Greece’s industrial slump deepened and unemployment ticked up to a record high, data showed on Thursday, highlighting the ravages of a six-year recession even as the debt-laden economy shows tentative signs of an economic recovery elsewhere.
The jobless rate rose slightly to a record 27.8 percent in October from 27.7 percent in the previous month while industrial output contracted in November for a fifth consecutive month, by 6.1 percent.
With more than one in four of the workforce unemployed, joblessness is a major headache for Greece’s government as it scrambles to hit fiscal targets and carry out structural reforms demanded by its EU/IMF lenders.
Austerity measures to correct Greece’s economic imbalances have come at a high cost. About 1.39 million people were out of work in October compared with just 385,000 when the country’s recession started six years ago.
Those aged 15 to 24 remain the hardest-hit with their jobless rate at 58 percent, up from 23 percent when the crisis started. This figure, however, excludes students and military conscripts who are not in the labor force and account for about a third of people in that age group.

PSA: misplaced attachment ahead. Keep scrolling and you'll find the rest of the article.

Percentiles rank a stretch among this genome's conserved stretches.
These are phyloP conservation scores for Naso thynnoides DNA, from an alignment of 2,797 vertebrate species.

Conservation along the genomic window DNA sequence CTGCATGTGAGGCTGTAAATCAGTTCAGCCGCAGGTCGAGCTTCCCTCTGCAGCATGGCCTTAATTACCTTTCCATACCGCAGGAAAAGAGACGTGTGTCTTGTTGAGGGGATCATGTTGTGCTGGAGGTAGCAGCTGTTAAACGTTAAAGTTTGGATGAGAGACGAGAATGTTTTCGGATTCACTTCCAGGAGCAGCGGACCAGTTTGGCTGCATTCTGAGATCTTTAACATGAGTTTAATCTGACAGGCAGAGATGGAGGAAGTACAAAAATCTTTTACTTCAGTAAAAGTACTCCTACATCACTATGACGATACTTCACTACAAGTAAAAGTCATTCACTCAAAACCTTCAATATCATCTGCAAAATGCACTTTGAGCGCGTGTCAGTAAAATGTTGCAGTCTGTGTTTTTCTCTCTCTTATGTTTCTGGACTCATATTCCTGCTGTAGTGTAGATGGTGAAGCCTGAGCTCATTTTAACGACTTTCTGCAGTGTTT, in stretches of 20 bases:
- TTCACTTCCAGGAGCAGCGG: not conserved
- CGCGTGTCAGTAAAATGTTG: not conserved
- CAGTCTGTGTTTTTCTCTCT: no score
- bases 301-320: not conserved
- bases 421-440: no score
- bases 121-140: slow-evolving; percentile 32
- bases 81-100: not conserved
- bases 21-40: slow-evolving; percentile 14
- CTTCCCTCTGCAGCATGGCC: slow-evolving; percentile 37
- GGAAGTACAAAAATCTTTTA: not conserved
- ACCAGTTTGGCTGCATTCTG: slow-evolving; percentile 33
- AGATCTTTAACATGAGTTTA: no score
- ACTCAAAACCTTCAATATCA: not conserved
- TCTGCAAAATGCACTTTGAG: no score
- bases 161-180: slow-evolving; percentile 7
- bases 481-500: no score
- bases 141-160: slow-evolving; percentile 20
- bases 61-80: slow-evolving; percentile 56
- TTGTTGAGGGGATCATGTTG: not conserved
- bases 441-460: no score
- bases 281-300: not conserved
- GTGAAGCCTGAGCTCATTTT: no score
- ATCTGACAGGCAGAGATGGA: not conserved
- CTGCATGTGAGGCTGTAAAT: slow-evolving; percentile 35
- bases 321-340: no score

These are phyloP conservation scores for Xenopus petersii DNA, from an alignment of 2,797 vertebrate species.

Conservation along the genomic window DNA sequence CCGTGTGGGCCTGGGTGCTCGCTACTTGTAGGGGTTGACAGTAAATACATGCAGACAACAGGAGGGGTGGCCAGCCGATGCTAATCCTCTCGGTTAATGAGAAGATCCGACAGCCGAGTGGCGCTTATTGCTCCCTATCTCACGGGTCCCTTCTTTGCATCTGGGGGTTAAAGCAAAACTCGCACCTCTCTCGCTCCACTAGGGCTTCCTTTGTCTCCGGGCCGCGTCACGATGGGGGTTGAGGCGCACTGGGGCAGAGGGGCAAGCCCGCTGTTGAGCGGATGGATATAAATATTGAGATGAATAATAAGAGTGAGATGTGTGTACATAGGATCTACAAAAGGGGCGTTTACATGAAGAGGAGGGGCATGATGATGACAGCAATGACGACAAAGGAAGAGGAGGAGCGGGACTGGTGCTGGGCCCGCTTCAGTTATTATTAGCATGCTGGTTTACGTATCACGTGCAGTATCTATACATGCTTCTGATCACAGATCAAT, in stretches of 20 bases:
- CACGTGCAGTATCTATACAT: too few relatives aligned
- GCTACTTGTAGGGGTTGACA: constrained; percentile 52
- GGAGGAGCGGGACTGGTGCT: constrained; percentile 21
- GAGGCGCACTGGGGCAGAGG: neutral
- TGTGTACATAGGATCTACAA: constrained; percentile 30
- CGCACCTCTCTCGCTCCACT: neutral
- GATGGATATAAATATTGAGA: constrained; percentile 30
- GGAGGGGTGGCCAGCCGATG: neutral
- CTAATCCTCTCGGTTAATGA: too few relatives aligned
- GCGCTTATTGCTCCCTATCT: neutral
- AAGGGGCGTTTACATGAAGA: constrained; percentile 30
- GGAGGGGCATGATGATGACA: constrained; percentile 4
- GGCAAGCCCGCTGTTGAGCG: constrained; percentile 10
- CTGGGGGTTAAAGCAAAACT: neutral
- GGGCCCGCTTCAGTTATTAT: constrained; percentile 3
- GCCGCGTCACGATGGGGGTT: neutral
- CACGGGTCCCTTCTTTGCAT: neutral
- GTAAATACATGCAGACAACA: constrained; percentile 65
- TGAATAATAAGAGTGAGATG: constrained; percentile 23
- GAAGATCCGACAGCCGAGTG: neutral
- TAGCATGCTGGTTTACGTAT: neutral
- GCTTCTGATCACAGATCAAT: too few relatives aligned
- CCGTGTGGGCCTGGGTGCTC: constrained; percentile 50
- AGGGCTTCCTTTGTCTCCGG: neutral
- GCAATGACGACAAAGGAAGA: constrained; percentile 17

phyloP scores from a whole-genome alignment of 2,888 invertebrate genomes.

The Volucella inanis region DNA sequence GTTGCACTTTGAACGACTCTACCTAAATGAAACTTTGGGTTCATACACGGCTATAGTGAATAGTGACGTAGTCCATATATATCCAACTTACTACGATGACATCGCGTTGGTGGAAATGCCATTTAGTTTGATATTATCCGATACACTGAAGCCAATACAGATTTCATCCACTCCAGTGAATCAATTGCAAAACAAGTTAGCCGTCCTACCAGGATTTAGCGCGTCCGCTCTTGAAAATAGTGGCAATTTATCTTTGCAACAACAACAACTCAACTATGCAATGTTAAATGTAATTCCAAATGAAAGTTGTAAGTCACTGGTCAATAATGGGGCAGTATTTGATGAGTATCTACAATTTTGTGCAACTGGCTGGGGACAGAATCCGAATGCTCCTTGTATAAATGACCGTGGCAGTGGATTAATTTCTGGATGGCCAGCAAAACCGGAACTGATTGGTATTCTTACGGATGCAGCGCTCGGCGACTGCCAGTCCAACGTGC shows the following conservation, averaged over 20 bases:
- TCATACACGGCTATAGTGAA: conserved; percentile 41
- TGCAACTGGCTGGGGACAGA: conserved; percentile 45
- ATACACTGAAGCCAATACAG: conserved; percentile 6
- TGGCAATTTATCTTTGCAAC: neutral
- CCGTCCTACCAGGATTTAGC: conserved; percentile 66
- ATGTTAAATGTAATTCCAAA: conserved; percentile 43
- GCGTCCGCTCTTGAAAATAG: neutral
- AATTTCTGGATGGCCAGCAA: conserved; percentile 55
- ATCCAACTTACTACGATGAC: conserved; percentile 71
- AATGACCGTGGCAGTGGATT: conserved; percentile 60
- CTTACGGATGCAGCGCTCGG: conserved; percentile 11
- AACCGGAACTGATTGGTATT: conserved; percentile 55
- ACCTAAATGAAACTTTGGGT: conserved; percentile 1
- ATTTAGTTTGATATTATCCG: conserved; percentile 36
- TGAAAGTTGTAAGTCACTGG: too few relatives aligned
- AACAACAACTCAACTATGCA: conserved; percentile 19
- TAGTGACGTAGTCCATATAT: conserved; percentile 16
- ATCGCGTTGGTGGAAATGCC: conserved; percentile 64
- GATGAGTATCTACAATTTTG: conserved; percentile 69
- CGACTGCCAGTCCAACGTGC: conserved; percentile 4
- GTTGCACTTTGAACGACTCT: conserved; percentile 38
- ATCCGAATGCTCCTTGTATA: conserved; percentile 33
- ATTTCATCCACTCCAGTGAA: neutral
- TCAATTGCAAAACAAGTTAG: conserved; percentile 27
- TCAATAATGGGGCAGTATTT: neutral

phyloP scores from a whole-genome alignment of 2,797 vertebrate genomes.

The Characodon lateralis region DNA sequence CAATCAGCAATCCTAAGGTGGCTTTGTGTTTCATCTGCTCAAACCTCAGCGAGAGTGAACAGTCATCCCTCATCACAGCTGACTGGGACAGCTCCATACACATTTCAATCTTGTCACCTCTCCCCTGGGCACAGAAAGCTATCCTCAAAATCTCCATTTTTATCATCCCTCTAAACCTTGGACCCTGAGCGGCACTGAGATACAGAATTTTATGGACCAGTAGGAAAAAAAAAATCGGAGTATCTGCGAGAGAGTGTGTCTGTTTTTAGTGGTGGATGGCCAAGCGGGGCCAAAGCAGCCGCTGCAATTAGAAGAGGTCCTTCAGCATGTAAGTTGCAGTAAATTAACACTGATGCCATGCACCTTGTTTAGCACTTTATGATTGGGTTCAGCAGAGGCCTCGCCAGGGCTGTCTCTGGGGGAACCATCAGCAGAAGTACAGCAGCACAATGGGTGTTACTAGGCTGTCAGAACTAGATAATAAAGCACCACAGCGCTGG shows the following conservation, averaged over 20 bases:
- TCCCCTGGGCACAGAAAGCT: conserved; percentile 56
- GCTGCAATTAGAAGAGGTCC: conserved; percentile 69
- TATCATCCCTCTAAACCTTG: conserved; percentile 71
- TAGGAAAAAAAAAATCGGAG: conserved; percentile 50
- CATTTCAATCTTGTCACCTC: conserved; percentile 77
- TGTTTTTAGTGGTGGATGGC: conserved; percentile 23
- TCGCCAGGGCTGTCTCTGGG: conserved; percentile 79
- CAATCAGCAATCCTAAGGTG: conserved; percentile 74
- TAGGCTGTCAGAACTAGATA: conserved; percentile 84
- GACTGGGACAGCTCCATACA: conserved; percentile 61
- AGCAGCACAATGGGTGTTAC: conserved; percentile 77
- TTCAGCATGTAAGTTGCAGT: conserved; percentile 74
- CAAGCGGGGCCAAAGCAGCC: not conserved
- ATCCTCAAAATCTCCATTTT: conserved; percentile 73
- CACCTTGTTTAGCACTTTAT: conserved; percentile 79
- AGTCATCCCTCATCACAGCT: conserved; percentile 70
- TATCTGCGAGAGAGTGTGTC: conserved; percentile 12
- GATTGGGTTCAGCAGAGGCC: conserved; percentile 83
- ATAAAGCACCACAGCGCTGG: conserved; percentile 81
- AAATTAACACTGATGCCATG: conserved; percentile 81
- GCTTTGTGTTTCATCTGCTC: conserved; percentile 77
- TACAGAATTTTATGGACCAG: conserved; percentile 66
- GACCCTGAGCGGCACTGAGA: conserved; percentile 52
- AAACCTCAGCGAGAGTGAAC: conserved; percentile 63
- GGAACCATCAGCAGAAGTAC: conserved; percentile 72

Greek industrial production has been shrinking since 2008, dropping by about 30 percent from its peak.
The figure remains volatile and other recent data has pointed to a small recovery around the corner after a six-year recession that wiped out almost a quarter of the economy.
The PMI Manufacturing index rose in December to its highest level in more than four years, to 49.6, just shy of a 50-point mark that divides growth from contraction.
Greece’s economy is expected to grow by 0.6 percent this year, boosted by a sharp rebound in tourism and rise in investment and exports as fears of a Greek eurozone exit fade. [Reuters]